Step by rustic step

Vetri, his second cookbook.
Vetri, his second cookbook. (LAURENCE KESTERSON / Staff Photographer)

Marc Vetri's new cookbook is more than ingredients and utensils: It's philosophy, travelogue, expert cuisine, basic how-tos.

Posted: November 10, 2011

There were 25,000 copies initially printed, but Marc Vetri's new cookbook, Rustic Italian Food, went into its second printing before the Nov. 1 release date.

Compare that to Il Viaggio Di Vetri, his first book, which sold 25,000 copies after three years.

"I just got a $420 royalty check. . . . my first one, three years later," says the chef, sitting on a broken-in brown leather sofa in his newly renovated home kitchen.

After two years of recipe testing, writing, and waiting, Vetri is ready to show the world his latest collection.

The photos in this new book, many of him cooking with his kids, Maurice, 5, and Catherine, 3 (little Mario, now 20 months, wasn't quite camera-ready), were shot in his kitchen pre-renovation. The room was nice then, but it's a real chef's kitchen now, and reminiscent of the updated, rough-hewn designs of two of his restaurants, Amis and Osteria.

It's more open, with more light, bright green painted cabinets, a smooth wooden countertop, and a huge island made of Carrara marble, perfect for rolling pasta and finagling dough.

The pizza stone has been heating in the new Wolf oven for a while, ready to crisp the round of dough that he's deftly, with one hand, coaxing into the perfect round. He tops it with a few spoonfuls of marinara and a few chunks of fresh mozzarella, before sliding it onto the pizza peel and into the oven. It isn't this pizzaiolo's first day on the job. (Watch video of Vetri making perfect pizzas at philly.com/vetribook.)

With his first book, his publishers fought him on the name. "They said it was in another language, it's not going to sell as much." Which is why this time around, the James Beard award-winning chef, who is about to open his fourth city restaurant, deferred to the experts.

"They wanted a simple name. I was being sarcastic and joked around . . . 'What, like Rustic Italian Food?' Lo and behold, there wasn't another book named that."

It's printed in clear, silver-foil letters along the book's spine, and the hope is that the title will draw bookshelf perusers in. Even if they never heard of Marc Vetri.

Vetri says writing this cookbook was not about money. "Everyone is always asking me, how do you make this? How do you make that?" He'll e-mail customers recipes, but with hesitation. Reducing a recipe for 40 to four servings is never ideal, and his cooking is more about technique than anything else.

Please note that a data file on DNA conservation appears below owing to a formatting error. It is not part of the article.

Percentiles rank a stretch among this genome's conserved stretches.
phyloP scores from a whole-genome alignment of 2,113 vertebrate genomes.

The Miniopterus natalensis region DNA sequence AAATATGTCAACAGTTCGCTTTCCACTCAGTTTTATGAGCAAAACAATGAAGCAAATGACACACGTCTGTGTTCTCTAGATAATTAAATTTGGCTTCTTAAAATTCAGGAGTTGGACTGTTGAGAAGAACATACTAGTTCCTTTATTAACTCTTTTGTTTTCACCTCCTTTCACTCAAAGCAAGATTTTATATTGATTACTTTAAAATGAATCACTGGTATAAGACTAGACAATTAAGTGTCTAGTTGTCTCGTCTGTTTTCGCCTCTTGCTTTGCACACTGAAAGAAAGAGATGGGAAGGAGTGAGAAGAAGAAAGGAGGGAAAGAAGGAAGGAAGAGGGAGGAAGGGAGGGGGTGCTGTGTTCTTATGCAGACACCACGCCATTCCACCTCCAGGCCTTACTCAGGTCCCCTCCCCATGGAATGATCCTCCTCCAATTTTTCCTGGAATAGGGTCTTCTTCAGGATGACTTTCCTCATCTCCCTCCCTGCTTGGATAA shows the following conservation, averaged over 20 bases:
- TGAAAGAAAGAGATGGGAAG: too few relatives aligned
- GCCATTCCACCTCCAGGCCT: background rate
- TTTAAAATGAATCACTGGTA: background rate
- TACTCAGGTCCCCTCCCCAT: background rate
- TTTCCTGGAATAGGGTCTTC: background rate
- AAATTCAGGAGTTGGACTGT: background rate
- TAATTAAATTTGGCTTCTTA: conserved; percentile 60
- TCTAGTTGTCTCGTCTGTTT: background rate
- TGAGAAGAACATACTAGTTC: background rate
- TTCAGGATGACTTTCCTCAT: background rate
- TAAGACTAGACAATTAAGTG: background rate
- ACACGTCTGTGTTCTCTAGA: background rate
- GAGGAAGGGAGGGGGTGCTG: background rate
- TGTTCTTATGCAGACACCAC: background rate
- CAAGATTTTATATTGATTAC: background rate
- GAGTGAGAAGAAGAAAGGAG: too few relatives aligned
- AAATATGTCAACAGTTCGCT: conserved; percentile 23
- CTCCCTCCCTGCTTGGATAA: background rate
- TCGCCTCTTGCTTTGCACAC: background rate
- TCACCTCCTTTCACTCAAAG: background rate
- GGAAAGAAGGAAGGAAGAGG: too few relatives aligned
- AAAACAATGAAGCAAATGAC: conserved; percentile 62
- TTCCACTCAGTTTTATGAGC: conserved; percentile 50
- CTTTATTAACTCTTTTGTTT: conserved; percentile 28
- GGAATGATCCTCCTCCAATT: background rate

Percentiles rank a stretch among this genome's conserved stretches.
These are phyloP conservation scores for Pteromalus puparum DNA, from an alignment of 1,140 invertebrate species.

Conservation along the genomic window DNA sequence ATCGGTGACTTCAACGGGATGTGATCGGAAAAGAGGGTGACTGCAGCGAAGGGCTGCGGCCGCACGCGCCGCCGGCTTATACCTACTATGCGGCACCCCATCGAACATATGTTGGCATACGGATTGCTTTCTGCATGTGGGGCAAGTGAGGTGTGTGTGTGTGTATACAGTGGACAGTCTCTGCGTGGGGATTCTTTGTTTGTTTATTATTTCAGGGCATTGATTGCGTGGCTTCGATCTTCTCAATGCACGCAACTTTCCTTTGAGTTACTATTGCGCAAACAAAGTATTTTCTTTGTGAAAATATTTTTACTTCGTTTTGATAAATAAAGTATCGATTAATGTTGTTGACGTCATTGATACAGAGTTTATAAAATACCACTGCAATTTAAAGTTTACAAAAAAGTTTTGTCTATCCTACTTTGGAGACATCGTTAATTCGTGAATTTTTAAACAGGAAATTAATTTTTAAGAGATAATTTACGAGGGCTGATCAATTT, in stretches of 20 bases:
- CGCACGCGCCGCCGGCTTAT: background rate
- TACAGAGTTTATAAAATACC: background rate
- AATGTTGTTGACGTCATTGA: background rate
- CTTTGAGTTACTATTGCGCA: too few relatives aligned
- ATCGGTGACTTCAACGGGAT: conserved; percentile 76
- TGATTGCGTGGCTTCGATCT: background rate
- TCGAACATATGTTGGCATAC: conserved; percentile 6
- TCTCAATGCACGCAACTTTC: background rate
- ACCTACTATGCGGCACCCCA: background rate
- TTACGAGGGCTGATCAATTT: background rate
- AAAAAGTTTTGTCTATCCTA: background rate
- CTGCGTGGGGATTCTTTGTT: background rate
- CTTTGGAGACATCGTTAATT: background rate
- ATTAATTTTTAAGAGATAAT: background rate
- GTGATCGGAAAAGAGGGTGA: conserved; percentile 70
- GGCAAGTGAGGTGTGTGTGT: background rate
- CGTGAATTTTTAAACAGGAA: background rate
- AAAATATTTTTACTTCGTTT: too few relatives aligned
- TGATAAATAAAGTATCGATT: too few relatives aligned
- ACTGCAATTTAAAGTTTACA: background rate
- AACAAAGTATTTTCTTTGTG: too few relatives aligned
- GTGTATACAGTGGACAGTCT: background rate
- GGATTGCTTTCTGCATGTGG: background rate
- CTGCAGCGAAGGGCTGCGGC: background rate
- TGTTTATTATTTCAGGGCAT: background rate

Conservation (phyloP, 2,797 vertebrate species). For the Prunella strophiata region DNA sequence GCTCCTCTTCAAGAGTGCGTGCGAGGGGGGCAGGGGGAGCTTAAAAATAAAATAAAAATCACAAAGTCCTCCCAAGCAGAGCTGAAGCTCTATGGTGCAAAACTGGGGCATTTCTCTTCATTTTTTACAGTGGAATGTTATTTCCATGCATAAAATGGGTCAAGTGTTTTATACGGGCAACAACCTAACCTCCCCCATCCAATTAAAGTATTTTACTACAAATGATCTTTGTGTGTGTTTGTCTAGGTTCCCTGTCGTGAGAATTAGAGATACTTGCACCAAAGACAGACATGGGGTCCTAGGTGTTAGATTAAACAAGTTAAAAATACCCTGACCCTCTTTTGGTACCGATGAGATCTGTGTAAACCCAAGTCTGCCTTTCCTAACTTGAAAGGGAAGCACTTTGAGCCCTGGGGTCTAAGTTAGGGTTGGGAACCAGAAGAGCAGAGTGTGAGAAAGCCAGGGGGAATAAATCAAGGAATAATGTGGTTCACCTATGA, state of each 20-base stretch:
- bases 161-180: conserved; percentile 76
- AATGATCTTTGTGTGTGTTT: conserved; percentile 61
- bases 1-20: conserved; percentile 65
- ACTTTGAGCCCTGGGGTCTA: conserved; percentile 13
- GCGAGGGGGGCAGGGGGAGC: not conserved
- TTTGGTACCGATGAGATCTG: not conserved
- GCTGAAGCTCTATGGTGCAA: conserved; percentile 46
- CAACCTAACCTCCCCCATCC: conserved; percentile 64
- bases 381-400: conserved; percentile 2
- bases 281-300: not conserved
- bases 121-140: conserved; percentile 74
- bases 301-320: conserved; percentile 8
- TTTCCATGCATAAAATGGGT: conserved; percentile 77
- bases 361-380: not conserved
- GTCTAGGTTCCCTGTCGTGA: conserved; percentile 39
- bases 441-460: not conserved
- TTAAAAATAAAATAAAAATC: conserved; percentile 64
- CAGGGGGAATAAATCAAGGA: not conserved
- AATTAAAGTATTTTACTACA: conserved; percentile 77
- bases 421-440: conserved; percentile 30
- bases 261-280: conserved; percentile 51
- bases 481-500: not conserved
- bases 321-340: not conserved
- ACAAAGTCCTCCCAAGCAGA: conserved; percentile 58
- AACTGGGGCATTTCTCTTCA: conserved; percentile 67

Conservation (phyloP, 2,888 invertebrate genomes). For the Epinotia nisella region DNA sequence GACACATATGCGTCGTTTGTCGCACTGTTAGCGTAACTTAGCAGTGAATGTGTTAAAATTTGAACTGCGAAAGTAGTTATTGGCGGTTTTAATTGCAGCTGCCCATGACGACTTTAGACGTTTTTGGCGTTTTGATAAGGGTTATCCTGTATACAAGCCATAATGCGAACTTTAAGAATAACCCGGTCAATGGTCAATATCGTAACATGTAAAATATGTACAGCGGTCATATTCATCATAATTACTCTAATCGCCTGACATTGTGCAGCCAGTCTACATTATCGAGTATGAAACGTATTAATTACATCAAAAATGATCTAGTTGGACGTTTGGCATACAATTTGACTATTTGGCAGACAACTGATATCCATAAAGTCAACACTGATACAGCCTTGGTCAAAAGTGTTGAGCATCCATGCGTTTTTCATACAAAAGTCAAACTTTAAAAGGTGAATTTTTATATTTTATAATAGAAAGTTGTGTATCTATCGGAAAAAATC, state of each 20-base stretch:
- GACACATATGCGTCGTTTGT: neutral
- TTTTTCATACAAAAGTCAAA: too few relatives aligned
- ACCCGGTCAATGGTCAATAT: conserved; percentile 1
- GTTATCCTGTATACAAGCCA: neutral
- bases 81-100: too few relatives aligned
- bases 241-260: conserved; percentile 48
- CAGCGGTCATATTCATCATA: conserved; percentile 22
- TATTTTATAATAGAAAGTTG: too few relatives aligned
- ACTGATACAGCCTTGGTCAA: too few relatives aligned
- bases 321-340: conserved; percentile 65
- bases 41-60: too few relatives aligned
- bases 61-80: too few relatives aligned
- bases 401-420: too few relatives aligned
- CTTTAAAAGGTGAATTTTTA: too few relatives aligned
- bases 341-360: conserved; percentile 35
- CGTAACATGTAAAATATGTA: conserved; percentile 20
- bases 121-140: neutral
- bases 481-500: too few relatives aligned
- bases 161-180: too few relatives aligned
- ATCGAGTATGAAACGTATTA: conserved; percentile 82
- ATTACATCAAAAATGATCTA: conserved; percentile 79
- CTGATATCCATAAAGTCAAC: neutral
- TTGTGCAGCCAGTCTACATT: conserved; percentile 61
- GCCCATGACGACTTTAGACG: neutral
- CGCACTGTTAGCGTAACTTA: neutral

He does admit, though, that cookbooks are great marketing tools that "definitely add to your relevance in the industry." This time around, he learned a few things.

"We started looking at Il Viaggio again, and thought this is an awesome book, but if you don't have experience cooking, you need more detailed, user-friendly explanations."

Which is how Rustic Italian Food evolved from an artisanal cookbook to a multifaceted experience: It's part reference (see chapters on meat curing and paragraphs on oils and cheese); part culinary philosophy (his opinion of molecular cooking and absentminded line cooks), part travelogue (like his laugh-out-loud search for the perfect Parisian baguette), part expert cookbook (homemade pastas, breadmaking, spit-roasting a pig), and part novice cookbook (some recipes, like the spinach gnudi, marinara, and salads, are downright Rachael Ray simple).

He culled most of the recipes from his files; he recently started giving his cooks the homeworklike (and useful) task of writing down the recipes they make on the line, to build up an archive. He then chose the dishes that felt right for Rustic Italian Food, tested and tweaked, and knocked out most of the writing while on vacation in Boulder, Colo.

The book took years; the pizza, which is now bubbly perfection, took minutes. And the aroma, as in a Folger's commercial, lured toddler Mario into the kitchen. He's no fool, lunch was being served.

The chef will soon hit the road to promote the new book, including signings and guest cooking gigs at restaurants in L.A., Chicago, Boston, and New York.

On the road, he'll be spreading the rustic gospel, while locals who have eaten at Vetri's restaurants already know that rustic doesn't mean simple.

"There is nothing to hide behind," says Vetri, who was nonchalantly mixing ricotta, spinach, egg, and flour in a bowl to make his next dish, gnudi. "You have to cook perfectly, you have to have perfect technique, always."

Which is why some of the book's most significant tidbits are not in the ingredient lists, but in the chapter introductions and cooking instructions. You might never make lamb mortadella, but reading about the process, in Vetri's approachable, engaging dsescription, is captivating, in the same way people who have never turned on a stove watch Food Network cooking shows for hours.

"I started making sausage 15 years ago, and there has been an evolution in my understanding of it. It's such interesting stuff and it's not in a whole lot of books. They tell you to use this and use that, but they don't tell you why."

Why and how are big themes. He explains why pizza dough should come to room temperature: "It will stretch more easily when it's warm." And he has detailed step-by-step photo instructions on prepping a whole chicken for grilling. It's like a stylish and relevant version of outdated cooking-school tomes.

Vetri reminds readers that the recipes need to work for them - it's OK to use store-bought pasta - and the process will get easier with practice. And, most important, readers learn through his stories (like his missteps on Iron Chef) that messing up can be a good thing.

"If you don't push yourself and make mistakes, you never learn anything."

Case in point: With the gnudi dough mixed, he dropped one in boiling water to test it out. "Needs a little more flour," he said before making the adjustment. Now, it's perfect.

What he doesn't have patience for is stupidity. Vetri tells a story in his book about one of his line cooks who made a subpar corn flan, because the cook didn't protest a delivery of tasteless ears of corn.

He had an even better example of why teaching is one of the most important things he does these days.